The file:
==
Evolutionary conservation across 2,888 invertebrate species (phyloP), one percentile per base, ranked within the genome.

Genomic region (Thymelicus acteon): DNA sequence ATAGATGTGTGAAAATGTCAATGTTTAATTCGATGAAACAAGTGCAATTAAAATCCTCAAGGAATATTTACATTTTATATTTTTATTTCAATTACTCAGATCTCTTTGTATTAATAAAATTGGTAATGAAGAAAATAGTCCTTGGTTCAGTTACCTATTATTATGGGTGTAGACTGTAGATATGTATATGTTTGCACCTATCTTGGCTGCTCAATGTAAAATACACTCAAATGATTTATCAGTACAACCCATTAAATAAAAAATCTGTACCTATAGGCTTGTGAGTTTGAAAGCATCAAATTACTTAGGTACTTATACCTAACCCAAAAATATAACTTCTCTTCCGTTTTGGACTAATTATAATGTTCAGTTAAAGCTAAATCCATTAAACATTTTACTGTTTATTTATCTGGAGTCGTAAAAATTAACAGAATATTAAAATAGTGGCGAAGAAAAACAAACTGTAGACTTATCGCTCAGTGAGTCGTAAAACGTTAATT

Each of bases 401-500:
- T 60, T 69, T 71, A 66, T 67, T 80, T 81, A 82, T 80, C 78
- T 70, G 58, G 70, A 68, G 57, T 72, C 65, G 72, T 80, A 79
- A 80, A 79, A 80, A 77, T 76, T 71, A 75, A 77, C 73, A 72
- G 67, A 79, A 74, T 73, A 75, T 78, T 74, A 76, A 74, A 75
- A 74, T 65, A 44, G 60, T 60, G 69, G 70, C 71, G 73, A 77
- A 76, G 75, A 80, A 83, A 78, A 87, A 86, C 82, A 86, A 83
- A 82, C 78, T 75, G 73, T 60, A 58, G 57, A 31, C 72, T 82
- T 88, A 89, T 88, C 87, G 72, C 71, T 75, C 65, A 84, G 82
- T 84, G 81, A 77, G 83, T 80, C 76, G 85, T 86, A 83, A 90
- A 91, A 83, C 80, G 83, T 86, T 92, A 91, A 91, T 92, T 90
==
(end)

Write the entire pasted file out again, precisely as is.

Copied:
Evolutionary conservation across 2,888 invertebrate species (phyloP), one percentile per base, ranked within the genome.

Genomic region (Thymelicus acteon): DNA sequence ATAGATGTGTGAAAATGTCAATGTTTAATTCGATGAAACAAGTGCAATTAAAATCCTCAAGGAATATTTACATTTTATATTTTTATTTCAATTACTCAGATCTCTTTGTATTAATAAAATTGGTAATGAAGAAAATAGTCCTTGGTTCAGTTACCTATTATTATGGGTGTAGACTGTAGATATGTATATGTTTGCACCTATCTTGGCTGCTCAATGTAAAATACACTCAAATGATTTATCAGTACAACCCATTAAATAAAAAATCTGTACCTATAGGCTTGTGAGTTTGAAAGCATCAAATTACTTAGGTACTTATACCTAACCCAAAAATATAACTTCTCTTCCGTTTTGGACTAATTATAATGTTCAGTTAAAGCTAAATCCATTAAACATTTTACTGTTTATTTATCTGGAGTCGTAAAAATTAACAGAATATTAAAATAGTGGCGAAGAAAAACAAACTGTAGACTTATCGCTCAGTGAGTCGTAAAACGTTAATT

Each of bases 401-500:
- T 60, T 69, T 71, A 66, T 67, T 80, T 81, A 82, T 80, C 78
- T 70, G 58, G 70, A 68, G 57, T 72, C 65, G 72, T 80, A 79
- A 80, A 79, A 80, A 77, T 76, T 71, A 75, A 77, C 73, A 72
- G 67, A 79, A 74, T 73, A 75, T 78, T 74, A 76, A 74, A 75
- A 74, T 65, A 44, G 60, T 60, G 69, G 70, C 71, G 73, A 77
- A 76, G 75, A 80, A 83, A 78, A 87, A 86, C 82, A 86, A 83
- A 82, C 78, T 75, G 73, T 60, A 58, G 57, A 31, C 72, T 82
- T 88, A 89, T 88, C 87, G 72, C 71, T 75, C 65, A 84, G 82
- T 84, G 81, A 77, G 83, T 80, C 76, G 85, T 86, A 83, A 90
- A 91, A 83, C 80, G 83, T 86, T 92, A 91, A 91, T 92, T 90